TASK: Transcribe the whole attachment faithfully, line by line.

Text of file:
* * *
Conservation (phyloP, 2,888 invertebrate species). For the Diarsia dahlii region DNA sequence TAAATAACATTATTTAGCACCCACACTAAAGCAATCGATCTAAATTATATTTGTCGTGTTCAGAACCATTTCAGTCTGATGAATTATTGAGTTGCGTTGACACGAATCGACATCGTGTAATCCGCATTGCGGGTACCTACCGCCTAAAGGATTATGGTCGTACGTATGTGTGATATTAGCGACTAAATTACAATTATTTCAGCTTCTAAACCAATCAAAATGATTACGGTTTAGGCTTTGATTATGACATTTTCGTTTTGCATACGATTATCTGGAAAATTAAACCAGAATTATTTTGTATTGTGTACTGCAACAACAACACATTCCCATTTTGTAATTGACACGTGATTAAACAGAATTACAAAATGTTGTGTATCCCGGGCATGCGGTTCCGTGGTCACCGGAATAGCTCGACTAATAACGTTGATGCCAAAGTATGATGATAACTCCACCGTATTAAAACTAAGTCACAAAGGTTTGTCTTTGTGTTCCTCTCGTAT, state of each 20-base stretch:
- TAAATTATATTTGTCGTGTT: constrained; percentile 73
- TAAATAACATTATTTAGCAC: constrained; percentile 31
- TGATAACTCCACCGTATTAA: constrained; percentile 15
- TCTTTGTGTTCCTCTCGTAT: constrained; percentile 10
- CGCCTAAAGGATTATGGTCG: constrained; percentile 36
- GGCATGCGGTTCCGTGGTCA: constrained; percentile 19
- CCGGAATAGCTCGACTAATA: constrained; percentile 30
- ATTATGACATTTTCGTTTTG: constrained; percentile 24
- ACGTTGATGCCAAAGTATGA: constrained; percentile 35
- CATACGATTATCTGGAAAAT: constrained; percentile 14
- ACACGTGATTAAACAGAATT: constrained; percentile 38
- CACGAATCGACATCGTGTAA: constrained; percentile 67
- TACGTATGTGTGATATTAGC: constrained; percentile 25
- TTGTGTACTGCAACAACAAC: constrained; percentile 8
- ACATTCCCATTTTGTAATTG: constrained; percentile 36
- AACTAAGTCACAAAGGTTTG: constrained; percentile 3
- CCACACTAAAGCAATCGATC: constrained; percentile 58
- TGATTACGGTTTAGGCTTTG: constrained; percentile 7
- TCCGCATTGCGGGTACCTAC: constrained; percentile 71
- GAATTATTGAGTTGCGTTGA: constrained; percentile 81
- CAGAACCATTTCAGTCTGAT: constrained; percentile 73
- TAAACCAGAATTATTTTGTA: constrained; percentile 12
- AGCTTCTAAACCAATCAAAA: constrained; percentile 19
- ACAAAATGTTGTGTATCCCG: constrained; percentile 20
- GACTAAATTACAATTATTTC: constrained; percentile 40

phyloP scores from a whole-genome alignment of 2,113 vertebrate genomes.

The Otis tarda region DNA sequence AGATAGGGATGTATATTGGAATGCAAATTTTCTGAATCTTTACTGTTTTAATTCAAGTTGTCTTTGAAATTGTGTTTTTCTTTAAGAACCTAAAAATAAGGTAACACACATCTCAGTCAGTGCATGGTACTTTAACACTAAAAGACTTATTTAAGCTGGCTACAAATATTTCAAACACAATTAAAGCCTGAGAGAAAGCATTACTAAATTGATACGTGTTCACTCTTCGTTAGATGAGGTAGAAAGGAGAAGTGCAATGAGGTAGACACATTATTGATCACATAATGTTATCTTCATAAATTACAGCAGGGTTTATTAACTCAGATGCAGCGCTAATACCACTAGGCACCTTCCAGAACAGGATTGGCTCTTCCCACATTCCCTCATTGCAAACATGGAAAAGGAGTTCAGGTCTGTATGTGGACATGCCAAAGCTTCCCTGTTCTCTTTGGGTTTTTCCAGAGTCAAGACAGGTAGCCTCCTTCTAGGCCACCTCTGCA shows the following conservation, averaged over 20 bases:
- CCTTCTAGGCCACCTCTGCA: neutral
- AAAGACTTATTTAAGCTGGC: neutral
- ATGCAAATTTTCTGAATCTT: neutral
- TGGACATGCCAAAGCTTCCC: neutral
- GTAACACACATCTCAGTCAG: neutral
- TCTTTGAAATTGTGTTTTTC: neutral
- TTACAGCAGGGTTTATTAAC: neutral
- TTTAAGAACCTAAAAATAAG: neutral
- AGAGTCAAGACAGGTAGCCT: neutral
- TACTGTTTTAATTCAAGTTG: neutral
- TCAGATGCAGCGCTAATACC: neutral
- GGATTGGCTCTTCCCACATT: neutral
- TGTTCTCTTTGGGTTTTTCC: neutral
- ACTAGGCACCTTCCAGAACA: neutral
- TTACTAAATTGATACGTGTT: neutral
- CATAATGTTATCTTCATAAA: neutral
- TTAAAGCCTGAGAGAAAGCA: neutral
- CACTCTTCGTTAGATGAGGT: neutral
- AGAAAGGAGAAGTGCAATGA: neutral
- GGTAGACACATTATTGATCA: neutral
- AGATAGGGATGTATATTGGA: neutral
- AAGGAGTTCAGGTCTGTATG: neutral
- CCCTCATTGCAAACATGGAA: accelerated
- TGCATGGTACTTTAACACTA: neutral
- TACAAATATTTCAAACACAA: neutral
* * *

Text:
Conservation (phyloP, 2,888 invertebrate species). For the Diarsia dahlii region DNA sequence TAAATAACATTATTTAGCACCCACACTAAAGCAATCGATCTAAATTATATTTGTCGTGTTCAGAACCATTTCAGTCTGATGAATTATTGAGTTGCGTTGACACGAATCGACATCGTGTAATCCGCATTGCGGGTACCTACCGCCTAAAGGATTATGGTCGTACGTATGTGTGATATTAGCGACTAAATTACAATTATTTCAGCTTCTAAACCAATCAAAATGATTACGGTTTAGGCTTTGATTATGACATTTTCGTTTTGCATACGATTATCTGGAAAATTAAACCAGAATTATTTTGTATTGTGTACTGCAACAACAACACATTCCCATTTTGTAATTGACACGTGATTAAACAGAATTACAAAATGTTGTGTATCCCGGGCATGCGGTTCCGTGGTCACCGGAATAGCTCGACTAATAACGTTGATGCCAAAGTATGATGATAACTCCACCGTATTAAAACTAAGTCACAAAGGTTTGTCTTTGTGTTCCTCTCGTAT, state of each 20-base stretch:
- TAAATTATATTTGTCGTGTT: constrained; percentile 73
- TAAATAACATTATTTAGCAC: constrained; percentile 31
- TGATAACTCCACCGTATTAA: constrained; percentile 15
- TCTTTGTGTTCCTCTCGTAT: constrained; percentile 10
- CGCCTAAAGGATTATGGTCG: constrained; percentile 36
- GGCATGCGGTTCCGTGGTCA: constrained; percentile 19
- CCGGAATAGCTCGACTAATA: constrained; percentile 30
- ATTATGACATTTTCGTTTTG: constrained; percentile 24
- ACGTTGATGCCAAAGTATGA: constrained; percentile 35
- CATACGATTATCTGGAAAAT: constrained; percentile 14
- ACACGTGATTAAACAGAATT: constrained; percentile 38
- CACGAATCGACATCGTGTAA: constrained; percentile 67
- TACGTATGTGTGATATTAGC: constrained; percentile 25
- TTGTGTACTGCAACAACAAC: constrained; percentile 8
- ACATTCCCATTTTGTAATTG: constrained; percentile 36
- AACTAAGTCACAAAGGTTTG: constrained; percentile 3
- CCACACTAAAGCAATCGATC: constrained; percentile 58
- TGATTACGGTTTAGGCTTTG: constrained; percentile 7
- TCCGCATTGCGGGTACCTAC: constrained; percentile 71
- GAATTATTGAGTTGCGTTGA: constrained; percentile 81
- CAGAACCATTTCAGTCTGAT: constrained; percentile 73
- TAAACCAGAATTATTTTGTA: constrained; percentile 12
- AGCTTCTAAACCAATCAAAA: constrained; percentile 19
- ACAAAATGTTGTGTATCCCG: constrained; percentile 20
- GACTAAATTACAATTATTTC: constrained; percentile 40

phyloP scores from a whole-genome alignment of 2,113 vertebrate genomes.

The Otis tarda region DNA sequence AGATAGGGATGTATATTGGAATGCAAATTTTCTGAATCTTTACTGTTTTAATTCAAGTTGTCTTTGAAATTGTGTTTTTCTTTAAGAACCTAAAAATAAGGTAACACACATCTCAGTCAGTGCATGGTACTTTAACACTAAAAGACTTATTTAAGCTGGCTACAAATATTTCAAACACAATTAAAGCCTGAGAGAAAGCATTACTAAATTGATACGTGTTCACTCTTCGTTAGATGAGGTAGAAAGGAGAAGTGCAATGAGGTAGACACATTATTGATCACATAATGTTATCTTCATAAATTACAGCAGGGTTTATTAACTCAGATGCAGCGCTAATACCACTAGGCACCTTCCAGAACAGGATTGGCTCTTCCCACATTCCCTCATTGCAAACATGGAAAAGGAGTTCAGGTCTGTATGTGGACATGCCAAAGCTTCCCTGTTCTCTTTGGGTTTTTCCAGAGTCAAGACAGGTAGCCTCCTTCTAGGCCACCTCTGCA shows the following conservation, averaged over 20 bases:
- CCTTCTAGGCCACCTCTGCA: neutral
- AAAGACTTATTTAAGCTGGC: neutral
- ATGCAAATTTTCTGAATCTT: neutral
- TGGACATGCCAAAGCTTCCC: neutral
- GTAACACACATCTCAGTCAG: neutral
- TCTTTGAAATTGTGTTTTTC: neutral
- TTACAGCAGGGTTTATTAAC: neutral
- TTTAAGAACCTAAAAATAAG: neutral
- AGAGTCAAGACAGGTAGCCT: neutral
- TACTGTTTTAATTCAAGTTG: neutral
- TCAGATGCAGCGCTAATACC: neutral
- GGATTGGCTCTTCCCACATT: neutral
- TGTTCTCTTTGGGTTTTTCC: neutral
- ACTAGGCACCTTCCAGAACA: neutral
- TTACTAAATTGATACGTGTT: neutral
- CATAATGTTATCTTCATAAA: neutral
- TTAAAGCCTGAGAGAAAGCA: neutral
- CACTCTTCGTTAGATGAGGT: neutral
- AGAAAGGAGAAGTGCAATGA: neutral
- GGTAGACACATTATTGATCA: neutral
- AGATAGGGATGTATATTGGA: neutral
- AAGGAGTTCAGGTCTGTATG: neutral
- CCCTCATTGCAAACATGGAA: accelerated
- TGCATGGTACTTTAACACTA: neutral
- TACAAATATTTCAAACACAA: neutral